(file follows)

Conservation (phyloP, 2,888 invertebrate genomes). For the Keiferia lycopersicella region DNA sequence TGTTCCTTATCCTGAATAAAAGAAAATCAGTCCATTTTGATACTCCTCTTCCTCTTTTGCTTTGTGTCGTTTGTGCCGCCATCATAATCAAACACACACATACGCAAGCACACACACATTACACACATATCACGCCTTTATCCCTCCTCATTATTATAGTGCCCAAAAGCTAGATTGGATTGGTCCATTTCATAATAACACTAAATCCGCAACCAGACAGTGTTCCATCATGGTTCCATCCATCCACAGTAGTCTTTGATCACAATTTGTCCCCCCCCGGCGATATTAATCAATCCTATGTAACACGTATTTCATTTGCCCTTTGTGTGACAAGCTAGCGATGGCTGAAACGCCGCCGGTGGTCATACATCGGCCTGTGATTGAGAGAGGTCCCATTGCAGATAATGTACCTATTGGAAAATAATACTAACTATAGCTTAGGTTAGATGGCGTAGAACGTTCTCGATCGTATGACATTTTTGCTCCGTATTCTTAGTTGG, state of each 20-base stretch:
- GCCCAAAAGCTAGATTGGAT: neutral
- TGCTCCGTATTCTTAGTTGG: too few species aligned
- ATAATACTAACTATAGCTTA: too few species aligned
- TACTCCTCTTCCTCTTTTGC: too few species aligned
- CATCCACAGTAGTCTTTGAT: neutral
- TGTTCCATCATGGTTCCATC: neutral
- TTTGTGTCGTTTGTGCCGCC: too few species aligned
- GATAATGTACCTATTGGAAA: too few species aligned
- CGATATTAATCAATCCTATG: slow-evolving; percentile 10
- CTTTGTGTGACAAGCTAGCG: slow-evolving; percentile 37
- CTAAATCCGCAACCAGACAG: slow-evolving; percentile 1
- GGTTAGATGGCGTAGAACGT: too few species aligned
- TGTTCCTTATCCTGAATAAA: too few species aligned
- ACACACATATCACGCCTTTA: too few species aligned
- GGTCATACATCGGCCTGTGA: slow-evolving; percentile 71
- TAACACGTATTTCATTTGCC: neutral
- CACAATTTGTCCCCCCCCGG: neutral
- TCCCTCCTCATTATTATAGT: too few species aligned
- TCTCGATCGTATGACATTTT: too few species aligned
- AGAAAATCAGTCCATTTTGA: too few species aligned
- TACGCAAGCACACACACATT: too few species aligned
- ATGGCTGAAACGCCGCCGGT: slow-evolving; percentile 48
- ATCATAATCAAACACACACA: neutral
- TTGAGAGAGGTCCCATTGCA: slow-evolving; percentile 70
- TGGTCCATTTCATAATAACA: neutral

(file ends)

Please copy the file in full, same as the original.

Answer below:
Conservation (phyloP, 2,888 invertebrate genomes). For the Keiferia lycopersicella region DNA sequence TGTTCCTTATCCTGAATAAAAGAAAATCAGTCCATTTTGATACTCCTCTTCCTCTTTTGCTTTGTGTCGTTTGTGCCGCCATCATAATCAAACACACACATACGCAAGCACACACACATTACACACATATCACGCCTTTATCCCTCCTCATTATTATAGTGCCCAAAAGCTAGATTGGATTGGTCCATTTCATAATAACACTAAATCCGCAACCAGACAGTGTTCCATCATGGTTCCATCCATCCACAGTAGTCTTTGATCACAATTTGTCCCCCCCCGGCGATATTAATCAATCCTATGTAACACGTATTTCATTTGCCCTTTGTGTGACAAGCTAGCGATGGCTGAAACGCCGCCGGTGGTCATACATCGGCCTGTGATTGAGAGAGGTCCCATTGCAGATAATGTACCTATTGGAAAATAATACTAACTATAGCTTAGGTTAGATGGCGTAGAACGTTCTCGATCGTATGACATTTTTGCTCCGTATTCTTAGTTGG, state of each 20-base stretch:
- GCCCAAAAGCTAGATTGGAT: neutral
- TGCTCCGTATTCTTAGTTGG: too few species aligned
- ATAATACTAACTATAGCTTA: too few species aligned
- TACTCCTCTTCCTCTTTTGC: too few species aligned
- CATCCACAGTAGTCTTTGAT: neutral
- TGTTCCATCATGGTTCCATC: neutral
- TTTGTGTCGTTTGTGCCGCC: too few species aligned
- GATAATGTACCTATTGGAAA: too few species aligned
- CGATATTAATCAATCCTATG: slow-evolving; percentile 10
- CTTTGTGTGACAAGCTAGCG: slow-evolving; percentile 37
- CTAAATCCGCAACCAGACAG: slow-evolving; percentile 1
- GGTTAGATGGCGTAGAACGT: too few species aligned
- TGTTCCTTATCCTGAATAAA: too few species aligned
- ACACACATATCACGCCTTTA: too few species aligned
- GGTCATACATCGGCCTGTGA: slow-evolving; percentile 71
- TAACACGTATTTCATTTGCC: neutral
- CACAATTTGTCCCCCCCCGG: neutral
- TCCCTCCTCATTATTATAGT: too few species aligned
- TCTCGATCGTATGACATTTT: too few species aligned
- AGAAAATCAGTCCATTTTGA: too few species aligned
- TACGCAAGCACACACACATT: too few species aligned
- ATGGCTGAAACGCCGCCGGT: slow-evolving; percentile 48
- ATCATAATCAAACACACACA: neutral
- TTGAGAGAGGTCCCATTGCA: slow-evolving; percentile 70
- TGGTCCATTTCATAATAACA: neutral